A Guide to Coping With Corns and Calluses

MONDAY, Oct. 10, 2016 (HealthDay News) — Corns and calluses are sometimes painful areas of thickened skin that develop on the feet due to repeated rubbing or pressure.

Those on the toe or top of the foot are called corns. Those that develop on the bottom of the foot are called calluses.

No matter where they are, corns and calluses can hurt, and can lead to serious problems in people with diabetes or decreased circulation, according to the American Podiatric Medical Association (APMA).

“Mild corns and calluses may not require treatment. If the corn or callus isn’t bothering you, it can probably be left alone,” according to an association news release.

“If corns or calluses are causing pain and discomfort or inhibiting your daily life in any way, see a podiatrist. Also, people with diabetes, poor circulation, or other serious illnesses should have their feet checked,” the group advised.

Your doctor may suggest changing your shoes and/or adding padding to them if you have mild corns or calluses.

But larger ones are best dealt with by a doctor. A podiatrist can use a surgical blade to shave away the thickened skin — right in the office. It’s a painless remedy, because the skin is already dead. Further treatment may be needed if the corn or callus returns, according to the APMA.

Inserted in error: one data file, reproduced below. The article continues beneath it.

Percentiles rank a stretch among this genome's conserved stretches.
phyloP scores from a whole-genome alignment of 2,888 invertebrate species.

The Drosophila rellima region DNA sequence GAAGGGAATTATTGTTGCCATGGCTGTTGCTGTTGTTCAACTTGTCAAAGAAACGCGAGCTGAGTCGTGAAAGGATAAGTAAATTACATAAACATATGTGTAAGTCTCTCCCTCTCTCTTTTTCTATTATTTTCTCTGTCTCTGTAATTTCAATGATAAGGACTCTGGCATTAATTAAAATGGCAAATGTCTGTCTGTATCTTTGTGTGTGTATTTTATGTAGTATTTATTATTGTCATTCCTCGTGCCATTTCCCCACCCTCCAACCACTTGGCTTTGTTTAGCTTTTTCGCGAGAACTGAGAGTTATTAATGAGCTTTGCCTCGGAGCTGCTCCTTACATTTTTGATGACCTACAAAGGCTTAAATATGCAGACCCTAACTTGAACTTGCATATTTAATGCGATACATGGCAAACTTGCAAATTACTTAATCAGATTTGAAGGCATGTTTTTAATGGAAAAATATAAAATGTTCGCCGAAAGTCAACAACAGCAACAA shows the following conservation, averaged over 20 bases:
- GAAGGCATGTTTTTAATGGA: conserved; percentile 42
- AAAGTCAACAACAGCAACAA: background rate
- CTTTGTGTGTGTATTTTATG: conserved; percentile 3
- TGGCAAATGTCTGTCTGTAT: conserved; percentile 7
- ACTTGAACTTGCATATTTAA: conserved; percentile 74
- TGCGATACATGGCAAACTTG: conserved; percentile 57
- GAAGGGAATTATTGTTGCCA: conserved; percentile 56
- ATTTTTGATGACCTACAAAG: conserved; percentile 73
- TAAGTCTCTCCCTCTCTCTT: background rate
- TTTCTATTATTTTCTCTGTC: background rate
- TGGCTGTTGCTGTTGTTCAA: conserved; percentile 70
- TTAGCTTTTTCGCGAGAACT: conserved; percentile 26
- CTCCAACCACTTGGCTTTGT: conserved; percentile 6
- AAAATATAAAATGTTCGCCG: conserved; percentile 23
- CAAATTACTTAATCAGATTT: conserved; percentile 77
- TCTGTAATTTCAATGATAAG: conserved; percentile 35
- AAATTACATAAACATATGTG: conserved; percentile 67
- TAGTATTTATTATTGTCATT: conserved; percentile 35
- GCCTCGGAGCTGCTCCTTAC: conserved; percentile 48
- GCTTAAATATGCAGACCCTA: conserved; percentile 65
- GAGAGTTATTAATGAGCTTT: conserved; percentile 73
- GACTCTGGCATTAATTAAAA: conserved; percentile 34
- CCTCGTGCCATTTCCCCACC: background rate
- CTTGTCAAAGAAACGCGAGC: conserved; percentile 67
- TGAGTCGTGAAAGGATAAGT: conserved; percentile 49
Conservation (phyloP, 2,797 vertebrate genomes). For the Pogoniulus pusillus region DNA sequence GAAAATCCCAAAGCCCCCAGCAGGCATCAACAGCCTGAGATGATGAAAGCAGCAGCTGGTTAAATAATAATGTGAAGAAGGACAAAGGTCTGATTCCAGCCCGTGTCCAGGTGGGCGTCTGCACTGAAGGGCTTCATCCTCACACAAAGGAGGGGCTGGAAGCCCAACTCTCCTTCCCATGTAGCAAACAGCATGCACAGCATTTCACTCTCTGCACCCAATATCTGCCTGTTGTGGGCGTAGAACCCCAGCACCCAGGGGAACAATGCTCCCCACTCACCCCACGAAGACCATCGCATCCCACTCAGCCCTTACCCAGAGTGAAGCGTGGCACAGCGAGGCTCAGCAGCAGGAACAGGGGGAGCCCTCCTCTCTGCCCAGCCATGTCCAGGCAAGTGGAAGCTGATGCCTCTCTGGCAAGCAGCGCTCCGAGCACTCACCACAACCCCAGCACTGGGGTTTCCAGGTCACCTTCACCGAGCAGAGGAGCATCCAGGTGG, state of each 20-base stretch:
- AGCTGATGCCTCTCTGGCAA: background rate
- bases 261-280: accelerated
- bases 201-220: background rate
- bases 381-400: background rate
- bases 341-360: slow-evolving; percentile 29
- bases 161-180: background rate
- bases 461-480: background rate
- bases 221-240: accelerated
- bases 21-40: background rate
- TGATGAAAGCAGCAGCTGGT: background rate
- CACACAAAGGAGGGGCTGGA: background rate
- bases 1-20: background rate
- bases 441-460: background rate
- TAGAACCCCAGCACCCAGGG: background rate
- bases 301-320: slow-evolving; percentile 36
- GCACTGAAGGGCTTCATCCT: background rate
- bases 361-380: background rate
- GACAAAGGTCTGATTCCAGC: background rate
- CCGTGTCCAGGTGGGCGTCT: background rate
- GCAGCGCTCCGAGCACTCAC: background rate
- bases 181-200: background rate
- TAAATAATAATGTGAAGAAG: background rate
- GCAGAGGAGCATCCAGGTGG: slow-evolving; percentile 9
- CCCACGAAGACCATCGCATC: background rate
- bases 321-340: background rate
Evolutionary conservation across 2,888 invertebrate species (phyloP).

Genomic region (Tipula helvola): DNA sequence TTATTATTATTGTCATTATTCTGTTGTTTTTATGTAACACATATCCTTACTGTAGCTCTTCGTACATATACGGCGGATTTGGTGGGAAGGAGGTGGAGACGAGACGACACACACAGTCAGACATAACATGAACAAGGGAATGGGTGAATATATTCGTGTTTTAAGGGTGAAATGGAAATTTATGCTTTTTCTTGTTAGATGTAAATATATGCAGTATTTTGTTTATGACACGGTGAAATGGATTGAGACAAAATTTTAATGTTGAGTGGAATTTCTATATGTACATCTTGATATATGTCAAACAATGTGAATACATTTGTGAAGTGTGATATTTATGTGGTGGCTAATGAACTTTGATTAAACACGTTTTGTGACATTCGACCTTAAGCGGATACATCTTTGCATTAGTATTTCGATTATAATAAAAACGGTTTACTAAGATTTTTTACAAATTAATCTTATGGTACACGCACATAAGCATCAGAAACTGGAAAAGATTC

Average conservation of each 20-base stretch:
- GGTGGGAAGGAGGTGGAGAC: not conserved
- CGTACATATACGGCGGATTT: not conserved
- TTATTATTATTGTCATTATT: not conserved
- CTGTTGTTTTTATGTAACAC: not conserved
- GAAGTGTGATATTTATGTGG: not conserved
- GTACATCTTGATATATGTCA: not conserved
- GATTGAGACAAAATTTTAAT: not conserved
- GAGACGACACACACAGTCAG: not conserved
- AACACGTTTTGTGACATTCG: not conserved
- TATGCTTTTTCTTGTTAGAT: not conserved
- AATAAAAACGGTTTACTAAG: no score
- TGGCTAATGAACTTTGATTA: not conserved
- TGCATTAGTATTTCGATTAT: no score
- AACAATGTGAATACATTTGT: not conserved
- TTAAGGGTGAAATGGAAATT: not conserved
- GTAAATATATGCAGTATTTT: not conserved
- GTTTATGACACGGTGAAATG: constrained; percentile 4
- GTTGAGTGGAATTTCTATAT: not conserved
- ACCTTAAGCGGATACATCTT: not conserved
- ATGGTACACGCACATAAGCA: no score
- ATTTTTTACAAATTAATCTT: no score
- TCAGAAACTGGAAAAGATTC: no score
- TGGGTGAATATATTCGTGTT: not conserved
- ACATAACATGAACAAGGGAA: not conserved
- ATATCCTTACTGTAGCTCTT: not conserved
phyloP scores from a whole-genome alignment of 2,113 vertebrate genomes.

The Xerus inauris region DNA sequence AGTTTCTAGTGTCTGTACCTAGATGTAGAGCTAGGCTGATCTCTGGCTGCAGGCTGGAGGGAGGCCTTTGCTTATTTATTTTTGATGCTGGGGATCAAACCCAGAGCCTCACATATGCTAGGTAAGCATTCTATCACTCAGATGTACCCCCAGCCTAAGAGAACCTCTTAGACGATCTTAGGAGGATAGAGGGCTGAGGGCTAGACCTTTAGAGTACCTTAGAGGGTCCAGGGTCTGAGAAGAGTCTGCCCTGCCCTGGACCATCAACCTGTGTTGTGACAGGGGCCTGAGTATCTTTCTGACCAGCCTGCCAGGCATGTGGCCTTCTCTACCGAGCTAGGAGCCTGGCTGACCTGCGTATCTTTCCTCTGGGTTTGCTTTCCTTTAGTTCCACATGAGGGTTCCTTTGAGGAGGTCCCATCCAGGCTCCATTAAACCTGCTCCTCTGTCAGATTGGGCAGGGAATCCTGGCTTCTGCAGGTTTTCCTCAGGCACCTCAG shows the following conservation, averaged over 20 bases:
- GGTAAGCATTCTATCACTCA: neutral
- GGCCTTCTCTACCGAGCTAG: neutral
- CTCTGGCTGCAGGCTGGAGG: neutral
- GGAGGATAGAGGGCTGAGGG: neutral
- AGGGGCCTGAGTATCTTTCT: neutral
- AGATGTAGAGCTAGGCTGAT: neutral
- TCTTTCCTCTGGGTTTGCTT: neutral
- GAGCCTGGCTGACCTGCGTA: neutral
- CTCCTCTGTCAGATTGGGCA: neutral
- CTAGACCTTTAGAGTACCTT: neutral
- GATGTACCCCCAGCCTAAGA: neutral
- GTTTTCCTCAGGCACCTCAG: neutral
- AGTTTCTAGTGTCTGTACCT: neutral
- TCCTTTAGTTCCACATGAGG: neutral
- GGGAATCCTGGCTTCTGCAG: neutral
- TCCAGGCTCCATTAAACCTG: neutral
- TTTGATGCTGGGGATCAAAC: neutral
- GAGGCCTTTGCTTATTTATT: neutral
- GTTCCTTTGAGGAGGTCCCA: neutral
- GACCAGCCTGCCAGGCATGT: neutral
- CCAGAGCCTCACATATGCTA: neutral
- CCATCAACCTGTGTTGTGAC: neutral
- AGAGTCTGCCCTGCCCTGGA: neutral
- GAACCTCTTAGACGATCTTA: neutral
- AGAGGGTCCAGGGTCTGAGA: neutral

Cortisone shots may be given if a corn or callus is causing significant pain. In some cases, surgery may be needed, the association says.

To help prevent corns and calluses, wear properly fitted shoes. If you have foot or toe deformities, ask a podiatrist what shoes are best.

Gel pad inserts may decrease friction and pressure that lead to corns and calluses. A podiatrist can help you find the best spots to place gel pads, according to the APMA.

More information

The American Academy of Dermatology has more on corns and calluses.